Description - Mountain Ash by David Lindenmayer
Draws together the exciting new findings from the past five years of intensive empirical studies following the 2009 wildfires in the Mountain Ash forests of the Central Highlands of Victoria. It also takes advantage of the 25 years of work that preceded the fires to provide appropriate unburned ecological context to the new findings in this system.
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(240mm x 210mm x mm)
Publisher: CSIRO Publishing
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Book Reviews - Mountain Ash by David Lindenmayer
Author Biography - David Lindenmayer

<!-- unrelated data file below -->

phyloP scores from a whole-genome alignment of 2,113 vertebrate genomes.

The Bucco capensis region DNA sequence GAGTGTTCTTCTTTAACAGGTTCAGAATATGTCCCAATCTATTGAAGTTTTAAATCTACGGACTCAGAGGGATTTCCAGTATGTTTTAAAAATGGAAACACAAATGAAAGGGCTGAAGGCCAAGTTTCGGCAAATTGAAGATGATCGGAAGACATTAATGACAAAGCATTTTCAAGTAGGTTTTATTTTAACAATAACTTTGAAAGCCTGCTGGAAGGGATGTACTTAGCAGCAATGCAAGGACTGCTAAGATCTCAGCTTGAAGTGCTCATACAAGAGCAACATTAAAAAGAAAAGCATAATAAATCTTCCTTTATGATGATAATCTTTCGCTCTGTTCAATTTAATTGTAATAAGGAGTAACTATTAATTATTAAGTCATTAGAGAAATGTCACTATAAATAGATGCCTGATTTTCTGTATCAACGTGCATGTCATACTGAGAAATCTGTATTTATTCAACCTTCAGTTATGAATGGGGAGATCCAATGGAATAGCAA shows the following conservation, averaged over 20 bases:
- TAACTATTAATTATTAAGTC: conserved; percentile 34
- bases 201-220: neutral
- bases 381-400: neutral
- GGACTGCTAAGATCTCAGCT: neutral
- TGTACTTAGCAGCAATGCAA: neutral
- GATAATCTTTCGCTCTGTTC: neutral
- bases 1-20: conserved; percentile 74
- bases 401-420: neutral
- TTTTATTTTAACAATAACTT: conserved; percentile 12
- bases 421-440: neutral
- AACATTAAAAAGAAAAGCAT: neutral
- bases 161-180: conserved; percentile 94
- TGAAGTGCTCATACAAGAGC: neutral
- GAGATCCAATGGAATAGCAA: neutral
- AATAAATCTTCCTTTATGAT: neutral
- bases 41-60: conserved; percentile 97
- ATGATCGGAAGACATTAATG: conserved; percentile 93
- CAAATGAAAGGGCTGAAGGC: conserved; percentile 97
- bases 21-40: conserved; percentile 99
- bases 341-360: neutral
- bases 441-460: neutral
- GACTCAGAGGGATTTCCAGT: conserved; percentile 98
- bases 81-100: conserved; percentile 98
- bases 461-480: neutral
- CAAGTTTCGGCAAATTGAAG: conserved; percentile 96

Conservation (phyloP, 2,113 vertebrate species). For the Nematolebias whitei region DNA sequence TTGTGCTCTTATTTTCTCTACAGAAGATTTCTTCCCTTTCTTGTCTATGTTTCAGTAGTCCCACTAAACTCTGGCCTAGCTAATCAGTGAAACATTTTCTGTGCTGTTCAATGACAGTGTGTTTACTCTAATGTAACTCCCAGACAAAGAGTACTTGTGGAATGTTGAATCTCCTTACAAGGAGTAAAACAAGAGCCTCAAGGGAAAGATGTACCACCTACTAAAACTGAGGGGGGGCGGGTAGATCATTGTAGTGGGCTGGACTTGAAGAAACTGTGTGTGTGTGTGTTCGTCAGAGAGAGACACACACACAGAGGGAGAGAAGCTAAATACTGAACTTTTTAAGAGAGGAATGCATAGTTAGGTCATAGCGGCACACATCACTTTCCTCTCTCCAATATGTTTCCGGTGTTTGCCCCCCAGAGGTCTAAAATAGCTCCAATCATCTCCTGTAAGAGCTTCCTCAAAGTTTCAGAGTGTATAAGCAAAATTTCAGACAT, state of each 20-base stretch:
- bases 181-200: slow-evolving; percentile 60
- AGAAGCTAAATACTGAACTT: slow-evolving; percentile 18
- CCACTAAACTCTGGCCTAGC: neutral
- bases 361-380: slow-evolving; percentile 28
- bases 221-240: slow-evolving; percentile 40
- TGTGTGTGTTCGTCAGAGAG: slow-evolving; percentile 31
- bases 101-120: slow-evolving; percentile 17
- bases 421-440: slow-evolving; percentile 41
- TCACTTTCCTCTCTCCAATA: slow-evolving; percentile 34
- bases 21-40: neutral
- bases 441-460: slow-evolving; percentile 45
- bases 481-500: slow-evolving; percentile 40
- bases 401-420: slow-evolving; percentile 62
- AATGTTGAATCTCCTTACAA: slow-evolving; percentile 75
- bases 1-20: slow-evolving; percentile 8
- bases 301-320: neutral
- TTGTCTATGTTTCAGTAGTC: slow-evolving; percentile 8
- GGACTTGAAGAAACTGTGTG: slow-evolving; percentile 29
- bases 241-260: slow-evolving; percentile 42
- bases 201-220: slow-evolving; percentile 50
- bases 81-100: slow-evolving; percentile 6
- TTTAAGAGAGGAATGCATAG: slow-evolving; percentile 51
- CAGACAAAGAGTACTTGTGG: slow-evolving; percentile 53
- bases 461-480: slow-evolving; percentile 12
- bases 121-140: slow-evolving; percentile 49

David Lindenmayer is a Research Professor at The Australian National University. He has worked on forests, wildlife and fire projects for more than 30 years, and published more than 960 scientific articles and 38 books on these and other topics. He is widely regarded as one of the world's leading ecologists and conservation scientists. He has received numerous awards and is a member of the Australian Academy of Science, an Australian Research Council Laureate Fellow and an Officer of the Order of Australia. David Blair is a senior research officer at the Fenner School of Environment and Society, The Australian National University. Following completion of his degree in Forest Science from the University of Melbourne, he worked as a professional photographer, photographing endangered species in Indonesia and threatened environments around Australia. He then worked as an environmental consultant specialising in native and invasive vegetation and fire management before commencing with the Fenner School after Black Saturday. Lachlan McBurney is a senior research officer at the Fenner School of Environment and Society, The Australian National University. He graduated in 2001 from Deakin University with a Bachelor of Environmental Science. He has worked for the Fenner School since 2001, co-managing the Victorian Long Term Monitoring Program in the Central Highlands. Sam Banks is an ARC Future Fellow at the Fenner School of Environment and Society, The Australian National University. He has conducted research on the ecology, genetics and conservation of many Australian animals, from sea urchins in southern coastal waters to native rodents in the Kimberley. He has a particular passion for the biology and conservation of Australian native marsupials, particularly those of the wonderful tall eucalypt forests of south-eastern Australia.